By Ray Fleming

IT was easy enough to write in mid-January that “In an arc from the Maghreb in the West to Lebanon and Syria in the East, countries bordering the Mediterranean suddenly find themselves in the midst of revolution, unrest and calls for reform.” But it was impossible then to imagine that the flame of revolt first seen in Tunisia would spread so rapidly that in just over a month the political face of the whole region would be changed.

In reacting to this widespread upheaval it is almost frightening to see how simple yet how complex are the uprisings of the past week. It was possible to be optimistic about the outcome in Egypt, so responsible were the revolutionaries and so responsive the army; problems remain but they are manageable. By contrast, in several other countries there is a sense of people seizing an unexpected opportunity to gain their freedom without having any idea of what structures and experience will be necessary to reach that objective. Within a few days there may be three or four countries in which an oppressive regime has been dismissed but where no stable alternative is in sight.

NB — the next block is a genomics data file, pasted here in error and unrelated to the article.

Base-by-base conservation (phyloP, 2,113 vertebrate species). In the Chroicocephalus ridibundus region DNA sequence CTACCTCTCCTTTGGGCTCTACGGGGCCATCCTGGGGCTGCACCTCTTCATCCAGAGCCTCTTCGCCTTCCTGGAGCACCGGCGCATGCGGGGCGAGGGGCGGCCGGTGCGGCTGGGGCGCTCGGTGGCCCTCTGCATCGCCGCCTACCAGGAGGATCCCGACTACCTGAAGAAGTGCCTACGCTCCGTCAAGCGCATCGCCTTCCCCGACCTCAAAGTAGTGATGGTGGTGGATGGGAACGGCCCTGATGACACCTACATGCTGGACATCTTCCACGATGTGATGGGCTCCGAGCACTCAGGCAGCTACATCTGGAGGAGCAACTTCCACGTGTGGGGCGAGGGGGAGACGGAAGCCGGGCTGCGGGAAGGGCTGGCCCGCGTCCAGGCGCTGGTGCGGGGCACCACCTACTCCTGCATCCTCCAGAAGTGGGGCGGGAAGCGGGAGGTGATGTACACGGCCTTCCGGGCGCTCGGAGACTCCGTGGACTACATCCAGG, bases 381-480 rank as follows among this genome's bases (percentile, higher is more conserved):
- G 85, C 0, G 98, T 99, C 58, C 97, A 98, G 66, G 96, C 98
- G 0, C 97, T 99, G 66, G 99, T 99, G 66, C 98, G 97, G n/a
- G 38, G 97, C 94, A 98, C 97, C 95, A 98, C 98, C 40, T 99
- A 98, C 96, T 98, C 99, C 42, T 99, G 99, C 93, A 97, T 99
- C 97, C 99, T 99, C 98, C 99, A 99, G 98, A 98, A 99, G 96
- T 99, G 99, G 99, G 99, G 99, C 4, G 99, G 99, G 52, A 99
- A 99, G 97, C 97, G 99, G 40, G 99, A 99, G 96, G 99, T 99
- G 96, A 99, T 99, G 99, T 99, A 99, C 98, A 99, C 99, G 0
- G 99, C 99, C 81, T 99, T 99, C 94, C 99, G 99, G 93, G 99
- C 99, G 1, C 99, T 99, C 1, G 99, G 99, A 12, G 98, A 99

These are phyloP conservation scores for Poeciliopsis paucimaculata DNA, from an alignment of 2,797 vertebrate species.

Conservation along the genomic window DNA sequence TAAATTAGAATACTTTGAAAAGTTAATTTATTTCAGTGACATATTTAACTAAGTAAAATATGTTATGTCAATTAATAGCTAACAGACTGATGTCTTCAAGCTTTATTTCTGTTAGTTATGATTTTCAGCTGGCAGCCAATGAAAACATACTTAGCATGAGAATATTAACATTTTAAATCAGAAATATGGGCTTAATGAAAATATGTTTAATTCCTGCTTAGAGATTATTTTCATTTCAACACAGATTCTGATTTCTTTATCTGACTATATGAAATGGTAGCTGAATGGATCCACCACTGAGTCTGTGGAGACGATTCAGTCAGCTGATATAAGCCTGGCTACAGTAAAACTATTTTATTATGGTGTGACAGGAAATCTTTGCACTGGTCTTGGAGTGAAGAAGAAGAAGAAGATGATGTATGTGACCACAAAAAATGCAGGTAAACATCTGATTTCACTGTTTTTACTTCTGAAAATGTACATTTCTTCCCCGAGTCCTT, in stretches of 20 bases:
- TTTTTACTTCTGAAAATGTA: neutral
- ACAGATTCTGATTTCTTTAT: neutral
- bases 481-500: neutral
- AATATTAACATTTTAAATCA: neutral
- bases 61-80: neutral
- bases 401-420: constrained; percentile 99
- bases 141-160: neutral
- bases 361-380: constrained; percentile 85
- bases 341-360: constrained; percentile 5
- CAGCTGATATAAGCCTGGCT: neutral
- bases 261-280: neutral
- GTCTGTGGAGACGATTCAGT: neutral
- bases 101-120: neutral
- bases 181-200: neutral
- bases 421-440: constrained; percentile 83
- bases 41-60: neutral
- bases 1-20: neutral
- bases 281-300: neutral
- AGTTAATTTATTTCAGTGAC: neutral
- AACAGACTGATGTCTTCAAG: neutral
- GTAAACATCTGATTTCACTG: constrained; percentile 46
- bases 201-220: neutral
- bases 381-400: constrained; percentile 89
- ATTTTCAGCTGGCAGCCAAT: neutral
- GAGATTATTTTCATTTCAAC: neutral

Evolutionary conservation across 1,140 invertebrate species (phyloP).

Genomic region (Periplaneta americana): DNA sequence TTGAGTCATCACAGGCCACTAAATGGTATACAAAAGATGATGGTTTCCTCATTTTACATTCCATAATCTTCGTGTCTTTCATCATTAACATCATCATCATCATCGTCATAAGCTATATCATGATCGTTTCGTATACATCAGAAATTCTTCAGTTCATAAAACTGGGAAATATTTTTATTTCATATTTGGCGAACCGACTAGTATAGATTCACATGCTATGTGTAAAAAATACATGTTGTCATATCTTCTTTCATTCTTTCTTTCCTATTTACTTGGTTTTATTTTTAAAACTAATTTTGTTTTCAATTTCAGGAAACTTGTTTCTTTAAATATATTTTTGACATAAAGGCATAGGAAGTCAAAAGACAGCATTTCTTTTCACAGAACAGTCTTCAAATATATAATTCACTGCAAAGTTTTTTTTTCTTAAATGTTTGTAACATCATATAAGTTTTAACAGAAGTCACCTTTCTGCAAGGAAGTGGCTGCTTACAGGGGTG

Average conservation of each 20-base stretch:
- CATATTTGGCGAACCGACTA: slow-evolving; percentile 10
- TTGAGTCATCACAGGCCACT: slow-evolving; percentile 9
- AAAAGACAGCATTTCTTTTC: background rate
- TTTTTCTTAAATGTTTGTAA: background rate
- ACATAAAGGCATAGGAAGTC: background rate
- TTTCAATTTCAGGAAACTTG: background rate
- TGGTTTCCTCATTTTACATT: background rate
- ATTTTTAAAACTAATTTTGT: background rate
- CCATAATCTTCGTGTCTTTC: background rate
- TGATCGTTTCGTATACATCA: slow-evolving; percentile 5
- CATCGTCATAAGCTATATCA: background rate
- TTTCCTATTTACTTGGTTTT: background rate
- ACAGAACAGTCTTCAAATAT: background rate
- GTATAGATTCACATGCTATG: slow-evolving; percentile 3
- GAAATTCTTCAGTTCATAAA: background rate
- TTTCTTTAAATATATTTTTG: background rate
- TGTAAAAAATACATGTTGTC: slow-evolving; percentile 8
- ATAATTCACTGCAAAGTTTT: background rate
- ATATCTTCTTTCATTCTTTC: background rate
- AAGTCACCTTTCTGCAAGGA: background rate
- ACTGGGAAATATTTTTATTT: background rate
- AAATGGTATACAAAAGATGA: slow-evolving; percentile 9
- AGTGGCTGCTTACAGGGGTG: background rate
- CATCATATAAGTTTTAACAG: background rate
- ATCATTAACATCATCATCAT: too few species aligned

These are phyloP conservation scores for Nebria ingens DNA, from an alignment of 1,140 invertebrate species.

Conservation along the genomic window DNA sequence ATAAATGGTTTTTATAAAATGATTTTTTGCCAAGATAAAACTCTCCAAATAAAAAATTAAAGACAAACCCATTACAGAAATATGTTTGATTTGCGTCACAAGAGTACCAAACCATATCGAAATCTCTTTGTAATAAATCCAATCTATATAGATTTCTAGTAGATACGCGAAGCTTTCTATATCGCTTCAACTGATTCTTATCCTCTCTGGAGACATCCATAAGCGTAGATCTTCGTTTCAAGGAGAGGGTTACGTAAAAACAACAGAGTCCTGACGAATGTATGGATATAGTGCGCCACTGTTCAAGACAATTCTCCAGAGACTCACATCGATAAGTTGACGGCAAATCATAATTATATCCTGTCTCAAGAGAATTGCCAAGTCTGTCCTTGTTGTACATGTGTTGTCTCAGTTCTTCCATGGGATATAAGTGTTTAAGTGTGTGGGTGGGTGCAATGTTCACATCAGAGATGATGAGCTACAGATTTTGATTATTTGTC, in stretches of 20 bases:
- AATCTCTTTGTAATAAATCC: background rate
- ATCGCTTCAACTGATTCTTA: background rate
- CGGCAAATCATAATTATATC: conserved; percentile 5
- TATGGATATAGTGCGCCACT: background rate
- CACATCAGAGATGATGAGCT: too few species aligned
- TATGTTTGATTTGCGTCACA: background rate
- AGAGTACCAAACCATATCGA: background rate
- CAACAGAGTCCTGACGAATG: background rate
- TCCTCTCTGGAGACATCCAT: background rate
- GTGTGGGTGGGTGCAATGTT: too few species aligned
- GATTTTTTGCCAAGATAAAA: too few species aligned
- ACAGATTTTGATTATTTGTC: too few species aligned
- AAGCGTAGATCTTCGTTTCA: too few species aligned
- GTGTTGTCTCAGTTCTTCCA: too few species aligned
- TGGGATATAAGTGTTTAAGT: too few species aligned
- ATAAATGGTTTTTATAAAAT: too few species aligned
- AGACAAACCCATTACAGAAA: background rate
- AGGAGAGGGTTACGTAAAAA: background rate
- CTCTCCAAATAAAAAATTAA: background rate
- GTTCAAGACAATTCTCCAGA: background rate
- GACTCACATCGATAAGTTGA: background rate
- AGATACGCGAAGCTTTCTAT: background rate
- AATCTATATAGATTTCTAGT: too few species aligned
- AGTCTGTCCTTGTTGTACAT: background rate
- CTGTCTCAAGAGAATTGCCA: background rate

These countries do not want external intervention, but they may very well need it. The United States may have ruled itself out but the European Union, especially those states which share the Mediterranean, should act speedily to make clear its readiness and competence to help.